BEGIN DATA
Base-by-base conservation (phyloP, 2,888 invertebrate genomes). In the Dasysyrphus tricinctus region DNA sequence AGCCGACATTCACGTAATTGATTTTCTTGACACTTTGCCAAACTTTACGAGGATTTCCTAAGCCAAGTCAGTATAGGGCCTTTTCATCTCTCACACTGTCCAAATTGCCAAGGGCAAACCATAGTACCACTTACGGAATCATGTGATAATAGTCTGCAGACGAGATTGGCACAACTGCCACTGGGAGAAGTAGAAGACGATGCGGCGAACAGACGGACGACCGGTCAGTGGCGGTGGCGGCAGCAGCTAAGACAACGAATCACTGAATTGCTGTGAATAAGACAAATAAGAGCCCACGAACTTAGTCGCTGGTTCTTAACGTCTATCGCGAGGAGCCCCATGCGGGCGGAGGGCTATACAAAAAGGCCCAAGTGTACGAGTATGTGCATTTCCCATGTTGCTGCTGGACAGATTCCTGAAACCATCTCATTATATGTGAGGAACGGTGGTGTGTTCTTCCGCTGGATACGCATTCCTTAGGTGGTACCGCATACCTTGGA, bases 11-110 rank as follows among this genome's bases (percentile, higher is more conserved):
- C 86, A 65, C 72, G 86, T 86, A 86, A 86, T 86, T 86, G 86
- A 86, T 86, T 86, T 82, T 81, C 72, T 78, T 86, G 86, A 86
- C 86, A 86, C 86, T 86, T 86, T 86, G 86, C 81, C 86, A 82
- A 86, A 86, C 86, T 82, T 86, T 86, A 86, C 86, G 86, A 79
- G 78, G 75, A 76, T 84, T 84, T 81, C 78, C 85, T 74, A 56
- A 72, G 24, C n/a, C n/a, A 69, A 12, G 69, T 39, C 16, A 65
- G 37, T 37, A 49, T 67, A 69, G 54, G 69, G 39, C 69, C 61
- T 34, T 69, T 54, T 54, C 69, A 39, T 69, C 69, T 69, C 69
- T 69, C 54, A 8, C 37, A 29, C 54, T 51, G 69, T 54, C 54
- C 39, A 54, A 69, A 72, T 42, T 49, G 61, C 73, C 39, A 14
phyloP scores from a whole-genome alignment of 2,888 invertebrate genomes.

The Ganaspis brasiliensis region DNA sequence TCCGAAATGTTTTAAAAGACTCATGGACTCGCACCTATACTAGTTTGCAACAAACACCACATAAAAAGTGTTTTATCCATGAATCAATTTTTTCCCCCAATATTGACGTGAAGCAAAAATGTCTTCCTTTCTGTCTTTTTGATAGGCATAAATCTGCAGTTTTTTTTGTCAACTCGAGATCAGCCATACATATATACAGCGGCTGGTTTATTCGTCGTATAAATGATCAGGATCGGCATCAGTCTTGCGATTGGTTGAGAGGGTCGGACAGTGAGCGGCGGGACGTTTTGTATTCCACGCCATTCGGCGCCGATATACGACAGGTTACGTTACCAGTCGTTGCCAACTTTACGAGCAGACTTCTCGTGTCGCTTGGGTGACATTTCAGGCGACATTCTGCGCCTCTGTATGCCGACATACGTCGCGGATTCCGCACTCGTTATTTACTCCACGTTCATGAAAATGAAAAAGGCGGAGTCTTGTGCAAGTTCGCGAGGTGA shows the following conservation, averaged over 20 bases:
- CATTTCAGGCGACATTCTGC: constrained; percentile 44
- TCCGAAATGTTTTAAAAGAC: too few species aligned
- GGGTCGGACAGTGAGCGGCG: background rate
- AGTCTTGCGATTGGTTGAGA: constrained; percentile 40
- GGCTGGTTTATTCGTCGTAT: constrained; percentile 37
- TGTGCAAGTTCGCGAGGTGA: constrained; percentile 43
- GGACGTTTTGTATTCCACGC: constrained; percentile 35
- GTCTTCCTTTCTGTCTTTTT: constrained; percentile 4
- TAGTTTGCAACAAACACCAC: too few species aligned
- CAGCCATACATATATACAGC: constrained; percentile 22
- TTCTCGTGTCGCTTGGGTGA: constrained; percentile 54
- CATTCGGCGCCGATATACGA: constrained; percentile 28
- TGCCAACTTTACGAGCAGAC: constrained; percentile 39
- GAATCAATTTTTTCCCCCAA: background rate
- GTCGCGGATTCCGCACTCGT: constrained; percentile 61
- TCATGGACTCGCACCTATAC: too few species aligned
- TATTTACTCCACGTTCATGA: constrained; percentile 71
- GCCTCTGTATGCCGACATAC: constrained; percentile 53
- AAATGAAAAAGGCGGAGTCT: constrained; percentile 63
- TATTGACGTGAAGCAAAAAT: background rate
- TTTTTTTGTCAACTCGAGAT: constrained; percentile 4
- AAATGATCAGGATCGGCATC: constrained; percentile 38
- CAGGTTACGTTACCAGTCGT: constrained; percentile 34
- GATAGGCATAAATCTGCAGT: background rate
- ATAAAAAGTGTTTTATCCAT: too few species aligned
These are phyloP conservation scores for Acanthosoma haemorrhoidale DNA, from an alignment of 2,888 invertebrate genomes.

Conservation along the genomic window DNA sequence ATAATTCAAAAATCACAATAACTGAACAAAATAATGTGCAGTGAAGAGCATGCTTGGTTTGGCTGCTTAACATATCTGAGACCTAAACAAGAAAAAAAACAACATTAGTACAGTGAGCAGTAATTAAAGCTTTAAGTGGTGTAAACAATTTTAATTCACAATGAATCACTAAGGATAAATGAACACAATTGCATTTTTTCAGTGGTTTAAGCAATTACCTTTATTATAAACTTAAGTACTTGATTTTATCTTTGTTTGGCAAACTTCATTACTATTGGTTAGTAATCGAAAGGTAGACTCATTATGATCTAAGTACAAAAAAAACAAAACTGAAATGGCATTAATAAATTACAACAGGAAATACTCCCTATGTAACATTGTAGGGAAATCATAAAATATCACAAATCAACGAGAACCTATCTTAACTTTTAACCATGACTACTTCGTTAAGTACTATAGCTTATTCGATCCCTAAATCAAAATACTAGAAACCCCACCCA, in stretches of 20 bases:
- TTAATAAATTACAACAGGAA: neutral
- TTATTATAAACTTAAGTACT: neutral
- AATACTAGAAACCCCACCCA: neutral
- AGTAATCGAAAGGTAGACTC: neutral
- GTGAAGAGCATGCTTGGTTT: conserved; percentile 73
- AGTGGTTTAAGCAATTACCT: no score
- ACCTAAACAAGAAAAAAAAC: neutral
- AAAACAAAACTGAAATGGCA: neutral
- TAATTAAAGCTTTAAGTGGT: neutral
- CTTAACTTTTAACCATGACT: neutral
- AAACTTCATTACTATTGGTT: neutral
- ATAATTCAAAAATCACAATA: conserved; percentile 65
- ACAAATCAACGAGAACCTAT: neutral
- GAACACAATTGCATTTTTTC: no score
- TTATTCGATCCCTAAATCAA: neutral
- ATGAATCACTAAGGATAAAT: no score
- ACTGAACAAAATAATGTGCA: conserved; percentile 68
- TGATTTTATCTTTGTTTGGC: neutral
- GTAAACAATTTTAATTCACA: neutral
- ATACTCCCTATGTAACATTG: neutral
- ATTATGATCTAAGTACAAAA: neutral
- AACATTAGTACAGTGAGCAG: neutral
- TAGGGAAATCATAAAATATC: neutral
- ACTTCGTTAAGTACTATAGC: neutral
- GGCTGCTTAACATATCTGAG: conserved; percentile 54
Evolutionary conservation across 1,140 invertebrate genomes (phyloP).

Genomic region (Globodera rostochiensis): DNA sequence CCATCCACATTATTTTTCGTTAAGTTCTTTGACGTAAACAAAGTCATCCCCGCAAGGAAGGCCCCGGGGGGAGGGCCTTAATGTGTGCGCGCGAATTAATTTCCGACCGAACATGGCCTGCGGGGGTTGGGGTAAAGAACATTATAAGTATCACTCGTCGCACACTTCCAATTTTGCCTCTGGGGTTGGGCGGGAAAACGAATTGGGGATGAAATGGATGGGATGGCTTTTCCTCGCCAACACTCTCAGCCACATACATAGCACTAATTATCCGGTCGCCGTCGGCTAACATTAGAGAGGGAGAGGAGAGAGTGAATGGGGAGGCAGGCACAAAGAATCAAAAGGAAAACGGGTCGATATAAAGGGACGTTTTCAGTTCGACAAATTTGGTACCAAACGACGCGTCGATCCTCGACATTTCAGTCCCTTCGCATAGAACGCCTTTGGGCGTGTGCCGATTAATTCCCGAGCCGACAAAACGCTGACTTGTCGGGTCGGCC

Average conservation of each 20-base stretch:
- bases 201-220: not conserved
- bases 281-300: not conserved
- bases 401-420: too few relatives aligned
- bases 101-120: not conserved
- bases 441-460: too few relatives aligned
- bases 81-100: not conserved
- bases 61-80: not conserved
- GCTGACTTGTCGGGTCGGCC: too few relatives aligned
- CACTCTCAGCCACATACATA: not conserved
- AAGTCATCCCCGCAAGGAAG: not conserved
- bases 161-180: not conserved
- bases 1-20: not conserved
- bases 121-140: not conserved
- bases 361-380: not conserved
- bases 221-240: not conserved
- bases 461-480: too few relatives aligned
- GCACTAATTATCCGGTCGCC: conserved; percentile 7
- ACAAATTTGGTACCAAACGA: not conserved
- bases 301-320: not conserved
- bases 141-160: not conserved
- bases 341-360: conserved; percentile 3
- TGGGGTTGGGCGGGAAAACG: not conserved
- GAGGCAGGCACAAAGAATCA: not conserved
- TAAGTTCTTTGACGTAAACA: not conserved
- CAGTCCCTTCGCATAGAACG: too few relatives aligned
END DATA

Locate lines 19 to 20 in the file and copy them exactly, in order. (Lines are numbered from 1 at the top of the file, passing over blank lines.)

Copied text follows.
- TGTGCAAGTTCGCGAGGTGA: constrained; percentile 43
- GGACGTTTTGTATTCCACGC: constrained; percentile 35